Politicians have united in Northern Ireland to call for group B Strep screening for all pregnant women, highlighting that it is “unacceptable that a baby born in Northern Ireland has a higher chance of developing a group B Strep infection than a baby born elsewhere”.
A cross-party letter has been sent today to Northern Ireland’s Chief Medical Officer, Dr Michael McBride and Richard Pengelly, Permanent Secretary of Department of Health and Chief Executive of Health and Social Care NI, signed by Mark H Durkan MLA, SDLP, Michelle Gildernew MP, Sinn Fein, Sir Jeffrey Donaldson MP, DUP, Naomi Long MLA & MEP, Alliance and Jane Plumb MBE, Chief Executive of charity Group B Strep Support.
The letter is in response to the death of Hollie Maguire, who died shortly after her birth at the Royal Victoria Hospital in Belfast on 26 October 2016 from congenital pneumonia, caused by group B Strep. At the close of the inquest on 5 June 2019, Hollie’s parents, Brendan Maguire and Susan Maguire from Dunmurry, warned other mothers-to-be to take a simple test for the bacteria.
Brendan Maguire said: “I’m so pleased to see the political parties united in support of group B Strep screening. Nothing can bring Hollie back, but if Northern Ireland introduced routine screening, other babies like Hollie would be protected and other families wouldn’t have to go through the heartbreak we have.”
The cross-party letter states that, while Northern Ireland has made significant steps forward in its prevention of group B Strep infection, improvements are possible, noting “in America, Canada, France, Germany or Italy, Mrs Maguire would have been tested to see if she was carrying group B Strep bacteria and offered antibiotics in labour, which would very likely have prevented Hollie’s infection.”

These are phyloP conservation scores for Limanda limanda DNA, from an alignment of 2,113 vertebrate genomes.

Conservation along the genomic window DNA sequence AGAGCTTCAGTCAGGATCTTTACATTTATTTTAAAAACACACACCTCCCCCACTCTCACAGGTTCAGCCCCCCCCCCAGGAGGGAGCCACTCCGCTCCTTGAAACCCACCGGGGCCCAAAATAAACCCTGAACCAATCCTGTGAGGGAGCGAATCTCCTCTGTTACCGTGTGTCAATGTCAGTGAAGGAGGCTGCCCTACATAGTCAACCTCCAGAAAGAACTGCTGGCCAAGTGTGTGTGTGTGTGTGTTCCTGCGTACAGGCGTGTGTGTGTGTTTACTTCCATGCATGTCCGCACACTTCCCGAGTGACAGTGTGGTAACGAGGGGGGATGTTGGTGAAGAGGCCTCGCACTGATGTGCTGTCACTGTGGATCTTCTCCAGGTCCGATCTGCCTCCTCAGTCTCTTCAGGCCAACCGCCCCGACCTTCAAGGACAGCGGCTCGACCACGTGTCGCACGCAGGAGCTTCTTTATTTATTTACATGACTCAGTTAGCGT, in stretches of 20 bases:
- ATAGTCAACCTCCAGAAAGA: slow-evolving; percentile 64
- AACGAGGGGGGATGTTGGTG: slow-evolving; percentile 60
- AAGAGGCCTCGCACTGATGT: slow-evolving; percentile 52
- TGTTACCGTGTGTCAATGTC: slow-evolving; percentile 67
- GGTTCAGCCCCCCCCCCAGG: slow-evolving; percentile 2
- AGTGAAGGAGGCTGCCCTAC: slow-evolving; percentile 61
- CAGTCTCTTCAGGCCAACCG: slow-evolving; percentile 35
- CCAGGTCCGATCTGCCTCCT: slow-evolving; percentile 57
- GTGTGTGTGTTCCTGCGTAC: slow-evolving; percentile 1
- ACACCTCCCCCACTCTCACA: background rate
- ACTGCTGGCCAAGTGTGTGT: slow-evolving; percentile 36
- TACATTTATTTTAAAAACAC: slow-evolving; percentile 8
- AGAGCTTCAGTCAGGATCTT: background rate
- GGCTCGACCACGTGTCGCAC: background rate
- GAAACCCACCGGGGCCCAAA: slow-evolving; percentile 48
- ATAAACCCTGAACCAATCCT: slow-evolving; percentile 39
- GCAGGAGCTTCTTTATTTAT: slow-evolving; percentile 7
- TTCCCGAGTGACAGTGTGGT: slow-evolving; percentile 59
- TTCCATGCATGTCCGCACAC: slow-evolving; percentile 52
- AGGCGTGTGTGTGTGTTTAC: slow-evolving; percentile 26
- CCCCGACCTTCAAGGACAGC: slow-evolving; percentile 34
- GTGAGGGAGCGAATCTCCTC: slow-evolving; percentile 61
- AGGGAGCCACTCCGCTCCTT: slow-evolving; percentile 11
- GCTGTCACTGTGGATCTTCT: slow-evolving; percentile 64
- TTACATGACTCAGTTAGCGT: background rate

Group B Strep is the most common cause of serious infection in newborn babies in the UK, and one of the leading causes of neonatal pneumonia, sepsis and meningitis. On average, two babies each day in the UK develop a group B Strep infection and each week, one baby dies from a group B Strep infection and another is left with a life changing disability.
Around one in four pregnant women carry group B Strep and the bacteria may be passed unknowingly from a mother to her baby around birth.
Most group B Strep infections in newborn babies can be prevented by testing mothers late in pregnancy and providing intravenous antibiotics during labour to those who test positive. This reduces the risk of a baby developing a group B Strep infection by up to 90 per cent. The test would cost the NHS just £11 and costs from £35 privately.
Group B Strep Support founder and Chief Executive, Jane Plumb MBE, said: “We are delighted to see cross-party support for the introduction of routine antenatal screening for group B Strep in Northern Ireland. As the letter says, important progress has been made but introducing routine antenatal screening would prevent more babies suffering and dying from avoidable group B Strep infections, and saving future families from avoidable misery.”